There is a little gem hidden in Google: the calculator. This gadget is capable of assisting students and teachers in a lot of the otherwise tedious calculations in introductory physics.1 Figure 1 gives a little example of what the calculator can do, determining the Bohr radius based on a number of other physical constants.

The reason this tool is hidden is that it only comes up when correct mathematical expressions are entered, which is something that people rarely even try. Figure 2 shows another example from a typical undergraduate physics problem where a proton is accelerated from an initial speed in a potential difference. As can be seen, the calculator only “kicks in” if the expression has the correct mathematical form and physical dimensions; otherwise, Google “silently fails” and just delivers related search results.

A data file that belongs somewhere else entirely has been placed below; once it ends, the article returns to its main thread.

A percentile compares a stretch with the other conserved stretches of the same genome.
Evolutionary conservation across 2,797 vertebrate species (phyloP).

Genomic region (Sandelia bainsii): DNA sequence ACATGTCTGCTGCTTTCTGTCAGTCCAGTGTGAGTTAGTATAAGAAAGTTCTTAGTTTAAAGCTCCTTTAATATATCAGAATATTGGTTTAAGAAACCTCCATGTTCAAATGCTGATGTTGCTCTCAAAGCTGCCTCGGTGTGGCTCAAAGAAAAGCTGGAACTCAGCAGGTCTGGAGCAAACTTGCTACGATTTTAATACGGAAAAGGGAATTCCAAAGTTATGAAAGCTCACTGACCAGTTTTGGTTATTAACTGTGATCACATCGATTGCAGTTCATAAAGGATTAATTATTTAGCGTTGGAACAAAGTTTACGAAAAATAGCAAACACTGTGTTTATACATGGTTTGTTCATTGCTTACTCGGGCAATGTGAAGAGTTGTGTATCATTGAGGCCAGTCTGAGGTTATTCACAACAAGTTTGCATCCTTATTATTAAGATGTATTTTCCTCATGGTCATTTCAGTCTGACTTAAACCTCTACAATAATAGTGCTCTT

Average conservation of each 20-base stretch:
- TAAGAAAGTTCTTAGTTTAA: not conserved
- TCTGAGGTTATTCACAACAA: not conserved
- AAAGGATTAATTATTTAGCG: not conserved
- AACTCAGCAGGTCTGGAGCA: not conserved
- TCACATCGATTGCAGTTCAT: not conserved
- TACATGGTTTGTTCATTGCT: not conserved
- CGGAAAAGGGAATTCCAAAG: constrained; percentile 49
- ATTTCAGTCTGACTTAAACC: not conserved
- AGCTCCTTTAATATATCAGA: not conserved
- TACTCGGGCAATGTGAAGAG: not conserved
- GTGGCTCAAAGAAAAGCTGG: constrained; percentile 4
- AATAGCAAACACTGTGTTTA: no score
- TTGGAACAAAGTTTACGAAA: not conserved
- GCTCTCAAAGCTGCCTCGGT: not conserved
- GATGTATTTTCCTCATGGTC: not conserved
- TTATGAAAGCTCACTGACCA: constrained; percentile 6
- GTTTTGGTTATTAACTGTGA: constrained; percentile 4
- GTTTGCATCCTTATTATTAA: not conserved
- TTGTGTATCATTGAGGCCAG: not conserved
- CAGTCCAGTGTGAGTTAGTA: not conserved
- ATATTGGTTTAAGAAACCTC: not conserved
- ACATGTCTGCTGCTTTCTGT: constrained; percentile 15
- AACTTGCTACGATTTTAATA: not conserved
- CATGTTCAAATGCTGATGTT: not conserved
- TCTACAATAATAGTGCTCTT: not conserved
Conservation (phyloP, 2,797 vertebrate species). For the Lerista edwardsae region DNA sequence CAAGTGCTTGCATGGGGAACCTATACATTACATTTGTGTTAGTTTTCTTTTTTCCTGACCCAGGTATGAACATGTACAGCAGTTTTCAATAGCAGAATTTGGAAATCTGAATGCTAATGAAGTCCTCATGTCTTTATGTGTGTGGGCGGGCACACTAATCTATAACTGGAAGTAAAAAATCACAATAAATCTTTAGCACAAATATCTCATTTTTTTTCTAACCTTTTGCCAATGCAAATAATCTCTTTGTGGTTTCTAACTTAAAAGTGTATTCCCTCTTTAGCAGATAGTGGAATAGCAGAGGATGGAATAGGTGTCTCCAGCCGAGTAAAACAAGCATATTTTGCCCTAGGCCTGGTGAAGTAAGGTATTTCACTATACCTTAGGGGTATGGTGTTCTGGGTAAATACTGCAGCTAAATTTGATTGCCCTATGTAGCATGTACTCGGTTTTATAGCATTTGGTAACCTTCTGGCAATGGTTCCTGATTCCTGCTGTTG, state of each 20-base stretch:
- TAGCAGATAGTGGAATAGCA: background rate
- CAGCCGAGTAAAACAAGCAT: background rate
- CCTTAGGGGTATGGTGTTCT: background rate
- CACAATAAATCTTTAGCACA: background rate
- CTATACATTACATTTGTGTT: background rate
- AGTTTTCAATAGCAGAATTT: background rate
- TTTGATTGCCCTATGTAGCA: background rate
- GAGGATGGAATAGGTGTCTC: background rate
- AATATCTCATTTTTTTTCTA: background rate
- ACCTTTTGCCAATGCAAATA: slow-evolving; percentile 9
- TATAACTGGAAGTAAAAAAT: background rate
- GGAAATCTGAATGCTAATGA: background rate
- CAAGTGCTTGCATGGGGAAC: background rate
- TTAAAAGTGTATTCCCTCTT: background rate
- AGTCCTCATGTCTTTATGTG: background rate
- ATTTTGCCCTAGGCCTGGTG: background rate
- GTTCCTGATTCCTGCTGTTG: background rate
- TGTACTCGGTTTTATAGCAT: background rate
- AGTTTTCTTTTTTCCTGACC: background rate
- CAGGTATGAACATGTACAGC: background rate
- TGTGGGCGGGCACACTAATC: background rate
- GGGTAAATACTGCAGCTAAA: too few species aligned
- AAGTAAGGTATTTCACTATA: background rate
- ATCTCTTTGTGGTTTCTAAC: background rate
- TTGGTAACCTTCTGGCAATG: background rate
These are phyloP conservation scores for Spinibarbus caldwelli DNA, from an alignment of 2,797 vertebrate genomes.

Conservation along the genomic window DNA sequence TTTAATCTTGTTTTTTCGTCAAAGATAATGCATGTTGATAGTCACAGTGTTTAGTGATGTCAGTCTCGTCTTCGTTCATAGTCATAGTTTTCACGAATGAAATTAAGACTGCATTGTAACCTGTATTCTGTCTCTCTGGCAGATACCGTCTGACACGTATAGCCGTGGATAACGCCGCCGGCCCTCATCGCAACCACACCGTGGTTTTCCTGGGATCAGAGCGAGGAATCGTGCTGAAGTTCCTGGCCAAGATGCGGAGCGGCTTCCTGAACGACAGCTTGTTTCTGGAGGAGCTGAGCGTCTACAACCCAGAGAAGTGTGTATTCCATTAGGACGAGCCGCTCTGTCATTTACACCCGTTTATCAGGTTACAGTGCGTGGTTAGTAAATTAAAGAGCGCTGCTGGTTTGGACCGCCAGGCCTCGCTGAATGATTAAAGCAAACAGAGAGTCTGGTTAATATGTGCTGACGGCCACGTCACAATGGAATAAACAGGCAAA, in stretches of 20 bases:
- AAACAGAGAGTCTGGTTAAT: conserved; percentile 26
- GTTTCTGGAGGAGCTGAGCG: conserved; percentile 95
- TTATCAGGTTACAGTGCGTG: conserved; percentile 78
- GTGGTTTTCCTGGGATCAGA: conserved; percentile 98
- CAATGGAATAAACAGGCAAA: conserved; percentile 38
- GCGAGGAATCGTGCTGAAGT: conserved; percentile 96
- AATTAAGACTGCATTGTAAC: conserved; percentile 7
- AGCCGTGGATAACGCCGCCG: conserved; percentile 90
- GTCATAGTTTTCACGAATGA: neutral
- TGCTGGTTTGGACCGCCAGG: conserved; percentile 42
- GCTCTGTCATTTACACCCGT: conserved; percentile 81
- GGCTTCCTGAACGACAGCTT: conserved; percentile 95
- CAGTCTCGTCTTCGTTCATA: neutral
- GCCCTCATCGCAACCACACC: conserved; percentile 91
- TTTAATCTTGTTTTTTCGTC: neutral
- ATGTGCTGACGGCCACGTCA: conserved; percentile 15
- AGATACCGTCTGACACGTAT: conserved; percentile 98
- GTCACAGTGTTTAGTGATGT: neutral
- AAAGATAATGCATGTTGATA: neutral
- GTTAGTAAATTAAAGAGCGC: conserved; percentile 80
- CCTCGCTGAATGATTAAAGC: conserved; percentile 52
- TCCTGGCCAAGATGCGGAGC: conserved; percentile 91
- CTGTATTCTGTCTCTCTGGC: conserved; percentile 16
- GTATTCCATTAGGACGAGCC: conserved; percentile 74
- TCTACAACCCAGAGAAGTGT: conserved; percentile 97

Students tend to be surprised when this little gem is first demonstrated in class, and...

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